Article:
WHEN THE IMPOSSIBLE BECOMES POSSIBLE
"According to the laws of aerodynamics, the bumblebee can't fly, but the bumblebee doesn't know anything about the laws of aerodynamics, so it goes ahead and flies anyway."
After a brain or a spinal cord injury, as well as in other kinds of injuries involving the musculoskeletal system, at the end of the rehabilitation program provided by health care services many people come back home thinking they cannot achieve any further improvement.
Actually, recent researches and studies show us that our nervous system has much more plasticity than we supposed before.
The brain and all the nervous system are a universe unfolding itself to the scientific world, and so does the fascia, the amazing tissue that connects every element in our body. These findings give us more and more suggestions about new type of interventions aimed to promote the recovery process and to re-integrate abilities that seemed lost.
Move In Mind™ is a method aiming to develop the most functional way to activate proprioceptive, interoceptive and motor neural networks. It aims to promote neuroplasticity and the achievement of new skills perception and coordination-related through the use of specific sensory-motor imagery applied to movement.
Here some facts and hypothesis underlying the effectiveness of this approach:
the motor and coordinative act occur in the brain before than in the body;
when we imagine a movement, a part of our brain "fires" (works) as well as if we were really doing that movement;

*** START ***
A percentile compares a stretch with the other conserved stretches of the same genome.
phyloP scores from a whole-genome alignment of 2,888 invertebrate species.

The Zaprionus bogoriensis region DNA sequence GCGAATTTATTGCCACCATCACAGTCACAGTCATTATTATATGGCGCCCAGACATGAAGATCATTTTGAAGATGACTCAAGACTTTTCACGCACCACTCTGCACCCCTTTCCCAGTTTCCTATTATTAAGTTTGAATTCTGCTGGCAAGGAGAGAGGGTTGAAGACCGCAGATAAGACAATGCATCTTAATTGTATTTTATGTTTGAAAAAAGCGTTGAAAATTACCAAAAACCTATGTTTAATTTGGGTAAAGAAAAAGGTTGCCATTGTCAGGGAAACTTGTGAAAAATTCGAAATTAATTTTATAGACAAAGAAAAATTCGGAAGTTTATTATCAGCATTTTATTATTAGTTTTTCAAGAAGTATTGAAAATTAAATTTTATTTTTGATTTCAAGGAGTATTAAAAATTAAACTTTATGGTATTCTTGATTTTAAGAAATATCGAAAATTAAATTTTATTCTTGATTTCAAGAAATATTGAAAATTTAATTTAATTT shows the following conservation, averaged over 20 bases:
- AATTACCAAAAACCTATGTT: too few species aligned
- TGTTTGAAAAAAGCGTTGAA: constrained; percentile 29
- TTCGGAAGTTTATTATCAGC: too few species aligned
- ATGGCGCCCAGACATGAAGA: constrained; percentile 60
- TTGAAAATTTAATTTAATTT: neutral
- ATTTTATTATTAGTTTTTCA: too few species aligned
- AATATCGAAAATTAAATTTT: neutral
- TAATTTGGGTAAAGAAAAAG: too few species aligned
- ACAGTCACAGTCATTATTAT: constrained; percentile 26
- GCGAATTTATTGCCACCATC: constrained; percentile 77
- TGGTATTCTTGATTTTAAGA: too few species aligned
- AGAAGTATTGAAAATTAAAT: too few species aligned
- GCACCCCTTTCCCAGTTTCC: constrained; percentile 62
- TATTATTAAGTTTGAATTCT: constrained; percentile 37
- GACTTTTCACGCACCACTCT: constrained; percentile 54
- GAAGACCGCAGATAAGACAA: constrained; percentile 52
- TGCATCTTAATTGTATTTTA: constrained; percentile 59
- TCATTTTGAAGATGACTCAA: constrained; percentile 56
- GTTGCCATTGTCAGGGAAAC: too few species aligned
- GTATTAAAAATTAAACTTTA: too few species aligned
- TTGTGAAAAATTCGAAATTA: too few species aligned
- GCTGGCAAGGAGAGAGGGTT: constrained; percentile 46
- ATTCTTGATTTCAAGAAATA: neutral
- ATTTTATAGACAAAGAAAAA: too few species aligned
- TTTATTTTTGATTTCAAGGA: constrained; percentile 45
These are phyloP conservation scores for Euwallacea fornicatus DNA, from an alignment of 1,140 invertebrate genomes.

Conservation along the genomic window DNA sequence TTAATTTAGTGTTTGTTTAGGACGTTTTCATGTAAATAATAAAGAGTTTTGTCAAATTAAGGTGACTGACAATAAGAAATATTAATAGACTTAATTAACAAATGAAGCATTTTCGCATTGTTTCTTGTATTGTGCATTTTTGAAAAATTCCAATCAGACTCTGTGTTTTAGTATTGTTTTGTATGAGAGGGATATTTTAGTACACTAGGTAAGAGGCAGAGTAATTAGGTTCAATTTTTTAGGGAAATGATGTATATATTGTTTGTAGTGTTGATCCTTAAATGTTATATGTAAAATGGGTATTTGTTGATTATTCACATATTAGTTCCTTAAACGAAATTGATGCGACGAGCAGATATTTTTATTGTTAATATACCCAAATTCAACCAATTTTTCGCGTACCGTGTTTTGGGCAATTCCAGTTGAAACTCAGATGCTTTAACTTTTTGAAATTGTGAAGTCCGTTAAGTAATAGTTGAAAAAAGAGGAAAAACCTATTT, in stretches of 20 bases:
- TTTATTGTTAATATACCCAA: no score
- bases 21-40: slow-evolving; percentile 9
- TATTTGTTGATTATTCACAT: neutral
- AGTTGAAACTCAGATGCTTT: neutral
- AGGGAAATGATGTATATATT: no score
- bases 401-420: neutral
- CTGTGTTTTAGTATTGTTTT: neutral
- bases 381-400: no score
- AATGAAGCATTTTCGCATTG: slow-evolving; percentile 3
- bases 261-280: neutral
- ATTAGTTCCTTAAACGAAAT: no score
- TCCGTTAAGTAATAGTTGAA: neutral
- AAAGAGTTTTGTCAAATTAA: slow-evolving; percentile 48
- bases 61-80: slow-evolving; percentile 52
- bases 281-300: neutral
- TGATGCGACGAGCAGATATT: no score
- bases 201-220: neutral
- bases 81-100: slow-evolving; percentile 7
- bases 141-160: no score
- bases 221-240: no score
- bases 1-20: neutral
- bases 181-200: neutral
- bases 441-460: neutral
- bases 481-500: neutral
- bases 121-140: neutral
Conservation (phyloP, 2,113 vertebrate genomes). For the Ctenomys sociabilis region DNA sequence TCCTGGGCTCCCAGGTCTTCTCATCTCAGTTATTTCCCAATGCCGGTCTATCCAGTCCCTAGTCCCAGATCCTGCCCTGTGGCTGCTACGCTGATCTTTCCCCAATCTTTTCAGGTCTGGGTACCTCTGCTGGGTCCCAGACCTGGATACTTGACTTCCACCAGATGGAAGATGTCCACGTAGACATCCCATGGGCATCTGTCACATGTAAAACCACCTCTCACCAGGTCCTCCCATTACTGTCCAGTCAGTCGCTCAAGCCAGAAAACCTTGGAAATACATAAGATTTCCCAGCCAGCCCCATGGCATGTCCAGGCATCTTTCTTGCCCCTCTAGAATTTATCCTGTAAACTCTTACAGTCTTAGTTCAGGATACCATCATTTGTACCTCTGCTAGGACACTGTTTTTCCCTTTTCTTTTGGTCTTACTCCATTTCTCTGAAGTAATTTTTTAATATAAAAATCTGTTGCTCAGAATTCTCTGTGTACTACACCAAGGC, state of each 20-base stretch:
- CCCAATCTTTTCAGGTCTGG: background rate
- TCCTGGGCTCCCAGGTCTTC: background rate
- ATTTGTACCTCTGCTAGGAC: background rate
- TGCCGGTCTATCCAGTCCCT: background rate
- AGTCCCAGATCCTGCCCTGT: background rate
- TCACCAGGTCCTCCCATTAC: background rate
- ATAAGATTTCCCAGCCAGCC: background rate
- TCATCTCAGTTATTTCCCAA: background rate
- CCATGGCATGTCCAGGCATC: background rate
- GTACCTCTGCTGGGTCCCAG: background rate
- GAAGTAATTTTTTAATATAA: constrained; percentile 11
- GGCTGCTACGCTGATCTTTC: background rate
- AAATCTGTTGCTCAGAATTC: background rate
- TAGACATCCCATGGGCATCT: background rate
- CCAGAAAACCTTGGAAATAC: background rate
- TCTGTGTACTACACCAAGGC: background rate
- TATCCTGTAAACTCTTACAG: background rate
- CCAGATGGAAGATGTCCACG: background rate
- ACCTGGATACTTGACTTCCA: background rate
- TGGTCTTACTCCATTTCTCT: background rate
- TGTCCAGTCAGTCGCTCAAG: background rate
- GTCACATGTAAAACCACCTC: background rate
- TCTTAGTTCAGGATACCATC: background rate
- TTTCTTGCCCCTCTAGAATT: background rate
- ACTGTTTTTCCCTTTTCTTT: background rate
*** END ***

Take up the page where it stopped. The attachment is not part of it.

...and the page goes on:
by activating neural networks through the use of specific motor imagery, the brain can learn or re-learn movements, creating new circuits and connections;
when we observe a movement being performed, some specific neurons (so called "mirror neurons" or "mirror system") "participate" as if we were doing that movement;
we can recruit and engage the "tonic" muscle fibres (the tireless fibres designed to support our body weight, which respond to environmental stimuli and spatial directions) by using appropriate words in order to create specific mental images triggering sensory-motor functions.
Therefore Move In Mind can be a precious tool supporting both people undergoing rehabilitation processes and professionals working in the healthcare and rehabilitation field (physical therapists, occupational therapists, physicians, nurses, psychologists, practitioners in complementary and alternative medicine and rehabilitation techniques, etc.), and for all the bodyworkers who want to integrate sensory-motor imagery in their practice, in order to support their patients and clients in their recovery process.
APPLYING MOVE IN MIND TO MOVEMENT REHABILITATION
A TV interview I gave in 2012 during a one-week training course addressed to Certified Rolfers in Italy.
The course was about integrating the sensory-motor imagery training (which later was named "Move In Mind") in Rolfing Structural Integration sessions.
The beginnings of Move In Mind.
Rolfing® Structural Integration combined with the specific sensory-motor imagery training which later I named "Move In Mind", applied to a case of quadriplegia 15 years after the injury occurred to Claudio B. (spinal cord severed between C6-C7).
Move In Mind Training workshop at Dr. Rolf Institute, Boulder, CO (USA), 14-16 June 2013.
The workshop was dedicated to Michael Mathieu, Certified Rolfer who in August 2012 suffered from a spinal cord injury (C5). Michael came to the workshop with his partner, Beth. Here you can see me supporting Beth and Michael finding a way to dance together again (before the injury they used to practice Contact Improvisation, a form of dance in which the points of physical contact provide the starting point for exploration through movement).